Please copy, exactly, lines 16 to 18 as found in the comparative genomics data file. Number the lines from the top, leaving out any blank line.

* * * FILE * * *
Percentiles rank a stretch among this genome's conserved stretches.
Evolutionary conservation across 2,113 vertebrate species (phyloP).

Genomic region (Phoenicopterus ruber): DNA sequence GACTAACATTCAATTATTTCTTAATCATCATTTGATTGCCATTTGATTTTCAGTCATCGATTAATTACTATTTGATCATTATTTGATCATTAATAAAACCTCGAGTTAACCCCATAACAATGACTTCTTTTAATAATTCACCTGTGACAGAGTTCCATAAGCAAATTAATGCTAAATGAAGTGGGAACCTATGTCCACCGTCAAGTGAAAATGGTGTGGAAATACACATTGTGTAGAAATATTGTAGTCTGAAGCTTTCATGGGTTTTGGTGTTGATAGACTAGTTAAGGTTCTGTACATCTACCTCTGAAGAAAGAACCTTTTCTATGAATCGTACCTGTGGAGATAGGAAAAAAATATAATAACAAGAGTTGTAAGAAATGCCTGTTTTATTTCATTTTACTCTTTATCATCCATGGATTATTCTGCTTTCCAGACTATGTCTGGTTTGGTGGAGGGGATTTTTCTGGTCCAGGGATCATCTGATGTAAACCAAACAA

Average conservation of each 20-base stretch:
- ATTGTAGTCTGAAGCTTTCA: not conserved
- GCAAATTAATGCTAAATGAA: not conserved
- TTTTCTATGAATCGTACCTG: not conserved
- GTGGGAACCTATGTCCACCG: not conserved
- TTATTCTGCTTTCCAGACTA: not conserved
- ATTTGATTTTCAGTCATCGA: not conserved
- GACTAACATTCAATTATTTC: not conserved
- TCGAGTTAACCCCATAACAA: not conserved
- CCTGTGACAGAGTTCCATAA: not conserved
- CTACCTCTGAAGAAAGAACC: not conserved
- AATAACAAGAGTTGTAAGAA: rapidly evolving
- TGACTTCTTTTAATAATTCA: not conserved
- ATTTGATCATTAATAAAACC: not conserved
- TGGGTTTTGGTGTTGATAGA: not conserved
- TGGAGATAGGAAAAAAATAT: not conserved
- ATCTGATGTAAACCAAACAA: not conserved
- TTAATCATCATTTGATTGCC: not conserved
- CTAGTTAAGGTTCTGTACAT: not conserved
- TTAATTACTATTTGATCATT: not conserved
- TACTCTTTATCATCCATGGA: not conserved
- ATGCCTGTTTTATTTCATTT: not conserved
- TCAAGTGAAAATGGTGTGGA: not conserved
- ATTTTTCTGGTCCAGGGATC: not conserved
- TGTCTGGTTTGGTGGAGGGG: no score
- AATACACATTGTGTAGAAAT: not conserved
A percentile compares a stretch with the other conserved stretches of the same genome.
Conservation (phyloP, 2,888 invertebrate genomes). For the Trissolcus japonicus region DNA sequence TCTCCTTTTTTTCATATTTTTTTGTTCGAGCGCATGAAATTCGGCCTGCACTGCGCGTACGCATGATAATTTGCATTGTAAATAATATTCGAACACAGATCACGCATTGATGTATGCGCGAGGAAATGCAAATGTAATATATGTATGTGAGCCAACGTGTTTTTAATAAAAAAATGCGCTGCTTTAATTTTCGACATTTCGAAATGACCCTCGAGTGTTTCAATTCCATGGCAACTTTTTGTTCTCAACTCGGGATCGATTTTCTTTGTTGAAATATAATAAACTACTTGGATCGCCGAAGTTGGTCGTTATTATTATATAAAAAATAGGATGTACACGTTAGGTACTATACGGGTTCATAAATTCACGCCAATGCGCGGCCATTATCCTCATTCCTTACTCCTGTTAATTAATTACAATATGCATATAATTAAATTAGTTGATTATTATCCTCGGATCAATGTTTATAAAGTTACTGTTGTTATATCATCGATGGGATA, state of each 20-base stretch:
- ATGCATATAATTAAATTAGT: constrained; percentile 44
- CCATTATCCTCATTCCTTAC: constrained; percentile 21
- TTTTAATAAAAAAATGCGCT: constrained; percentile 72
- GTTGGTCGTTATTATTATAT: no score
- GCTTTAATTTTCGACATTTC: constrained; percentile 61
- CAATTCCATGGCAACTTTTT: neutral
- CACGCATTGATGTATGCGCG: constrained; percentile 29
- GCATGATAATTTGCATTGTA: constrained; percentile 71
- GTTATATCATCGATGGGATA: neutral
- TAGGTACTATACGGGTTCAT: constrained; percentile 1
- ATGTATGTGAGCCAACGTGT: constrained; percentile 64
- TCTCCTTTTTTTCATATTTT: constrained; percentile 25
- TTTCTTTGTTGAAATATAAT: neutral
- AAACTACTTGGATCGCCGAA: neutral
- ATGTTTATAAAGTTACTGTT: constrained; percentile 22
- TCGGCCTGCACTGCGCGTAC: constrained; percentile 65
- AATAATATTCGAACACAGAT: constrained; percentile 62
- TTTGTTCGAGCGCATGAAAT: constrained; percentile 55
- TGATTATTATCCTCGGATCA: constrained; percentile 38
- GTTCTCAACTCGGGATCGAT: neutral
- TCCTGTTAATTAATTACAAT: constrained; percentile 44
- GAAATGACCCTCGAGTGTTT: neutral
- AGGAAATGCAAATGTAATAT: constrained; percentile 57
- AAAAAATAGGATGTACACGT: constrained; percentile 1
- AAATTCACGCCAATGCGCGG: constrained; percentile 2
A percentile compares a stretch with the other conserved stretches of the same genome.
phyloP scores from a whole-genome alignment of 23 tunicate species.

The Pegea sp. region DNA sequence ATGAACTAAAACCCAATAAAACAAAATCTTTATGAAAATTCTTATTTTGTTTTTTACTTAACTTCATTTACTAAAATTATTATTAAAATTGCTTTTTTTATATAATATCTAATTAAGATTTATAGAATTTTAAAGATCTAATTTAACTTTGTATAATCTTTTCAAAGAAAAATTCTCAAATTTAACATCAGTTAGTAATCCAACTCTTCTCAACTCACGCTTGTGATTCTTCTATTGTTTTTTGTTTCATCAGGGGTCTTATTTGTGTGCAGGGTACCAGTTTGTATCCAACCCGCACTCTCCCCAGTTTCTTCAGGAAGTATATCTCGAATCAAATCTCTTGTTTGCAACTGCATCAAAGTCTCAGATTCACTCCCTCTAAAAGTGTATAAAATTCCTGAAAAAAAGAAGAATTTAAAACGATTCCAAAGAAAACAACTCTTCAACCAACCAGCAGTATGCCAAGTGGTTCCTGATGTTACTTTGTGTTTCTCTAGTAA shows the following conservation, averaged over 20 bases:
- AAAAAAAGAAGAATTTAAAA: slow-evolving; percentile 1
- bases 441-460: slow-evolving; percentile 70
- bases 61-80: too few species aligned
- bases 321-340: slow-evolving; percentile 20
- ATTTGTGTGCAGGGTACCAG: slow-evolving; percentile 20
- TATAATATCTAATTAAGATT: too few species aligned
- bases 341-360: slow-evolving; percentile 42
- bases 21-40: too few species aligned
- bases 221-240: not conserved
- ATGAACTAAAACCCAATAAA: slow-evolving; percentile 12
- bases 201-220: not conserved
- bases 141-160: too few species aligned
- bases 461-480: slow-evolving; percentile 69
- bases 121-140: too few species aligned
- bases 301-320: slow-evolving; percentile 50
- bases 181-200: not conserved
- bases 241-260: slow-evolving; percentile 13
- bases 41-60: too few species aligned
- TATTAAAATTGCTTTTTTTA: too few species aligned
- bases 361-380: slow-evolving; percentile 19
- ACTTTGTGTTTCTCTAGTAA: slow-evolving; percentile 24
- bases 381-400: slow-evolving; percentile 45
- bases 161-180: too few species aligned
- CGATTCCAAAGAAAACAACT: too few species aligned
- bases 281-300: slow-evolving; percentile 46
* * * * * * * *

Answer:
- TGACTTCTTTTAATAATTCA: not conserved
- ATTTGATCATTAATAAAACC: not conserved
- TGGGTTTTGGTGTTGATAGA: not conserved